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Modelling coastal flood vulnerability: Does spatially-distributed friction improve the prediction of flood extent?
- Seenath, Avidesh
- Applied geography 2015 v.64 pp. 97-107
- Landsat, friction, geographic information systems, geography, hydrodynamics, land cover, model validation, models, prediction, storms, tides, topography, Trinidad and Tobago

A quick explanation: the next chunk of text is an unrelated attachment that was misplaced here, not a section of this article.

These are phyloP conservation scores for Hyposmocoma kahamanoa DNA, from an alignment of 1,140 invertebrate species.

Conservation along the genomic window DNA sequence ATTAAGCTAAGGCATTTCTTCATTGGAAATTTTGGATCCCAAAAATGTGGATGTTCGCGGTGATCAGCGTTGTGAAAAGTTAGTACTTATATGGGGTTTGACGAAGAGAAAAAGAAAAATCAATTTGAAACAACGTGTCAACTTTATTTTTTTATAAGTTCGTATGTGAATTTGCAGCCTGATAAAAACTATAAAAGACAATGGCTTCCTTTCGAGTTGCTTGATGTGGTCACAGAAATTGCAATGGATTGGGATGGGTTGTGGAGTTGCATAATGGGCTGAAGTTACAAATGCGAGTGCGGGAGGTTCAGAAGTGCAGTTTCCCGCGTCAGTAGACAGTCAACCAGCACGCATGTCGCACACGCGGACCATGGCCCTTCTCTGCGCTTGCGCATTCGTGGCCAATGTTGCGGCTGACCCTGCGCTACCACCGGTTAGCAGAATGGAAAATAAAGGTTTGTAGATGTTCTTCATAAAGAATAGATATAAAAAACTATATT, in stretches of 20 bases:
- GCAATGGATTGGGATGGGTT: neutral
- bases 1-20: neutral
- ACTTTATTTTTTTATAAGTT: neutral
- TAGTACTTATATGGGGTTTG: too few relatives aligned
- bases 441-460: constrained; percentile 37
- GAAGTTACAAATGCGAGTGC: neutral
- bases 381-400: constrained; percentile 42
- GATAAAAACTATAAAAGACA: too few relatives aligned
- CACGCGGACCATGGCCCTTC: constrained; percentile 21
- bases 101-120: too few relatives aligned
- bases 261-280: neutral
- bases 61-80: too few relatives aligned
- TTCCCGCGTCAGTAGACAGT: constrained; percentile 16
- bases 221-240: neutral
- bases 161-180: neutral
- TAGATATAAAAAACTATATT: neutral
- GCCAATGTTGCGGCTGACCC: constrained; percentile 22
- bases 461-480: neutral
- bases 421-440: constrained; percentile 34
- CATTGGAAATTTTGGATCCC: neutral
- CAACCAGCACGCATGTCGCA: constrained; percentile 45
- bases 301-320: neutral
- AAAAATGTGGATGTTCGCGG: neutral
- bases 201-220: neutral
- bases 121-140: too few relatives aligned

- This paper examines whether the application of spatially-distributed versus static friction in hydrodynamic modelling increases the accuracy of predicted coastal flood extent using Pigeon Point, southwest Tobago, as a case in point. A two-dimensional hydrodynamic flood model is created from acquired and surveyed bathymetric, topographic and tidal data via the LISFLOOD-FP model code. Using a Landsat 8 image of the study area, a Maximum Likelihood (ML) supervised classification was performed to distinguish different land cover classes within the study site. The classified Landsat 8 image was further processed by assigning friction values to each land cover class to create a spatially-distributed friction file in ASCII format for use in LISFLOOD-FP. Using the flood model developed, simultaneous simulations were performed to assess the impact of storm surges (varying levels) on coastal flood extent at Pigeon Point utilising a static friction value, which broadly defined the area (i.e., 0.02), and the spatially-distributed friction file generated. Model outputs were compared to determine the extent of difference in flood prediction obtained from the application of static versus spatially-distributed friction through a Geographic Information System (GIS) based analysis. The flood model developed was subsequently applied to simulate an observed spring tide event using both static and spatially-distributed friction value(s) defined and model performance in each case was evaluated using the Root Mean Squared Error (RMSE) approach. Collated results indicated that using spatially-distributed over static friction do not increase accuracy of predicted coastal inundation extent, nor improve model performance. However, it appears to provide more insight on flood timings, which can be useful for coastal management.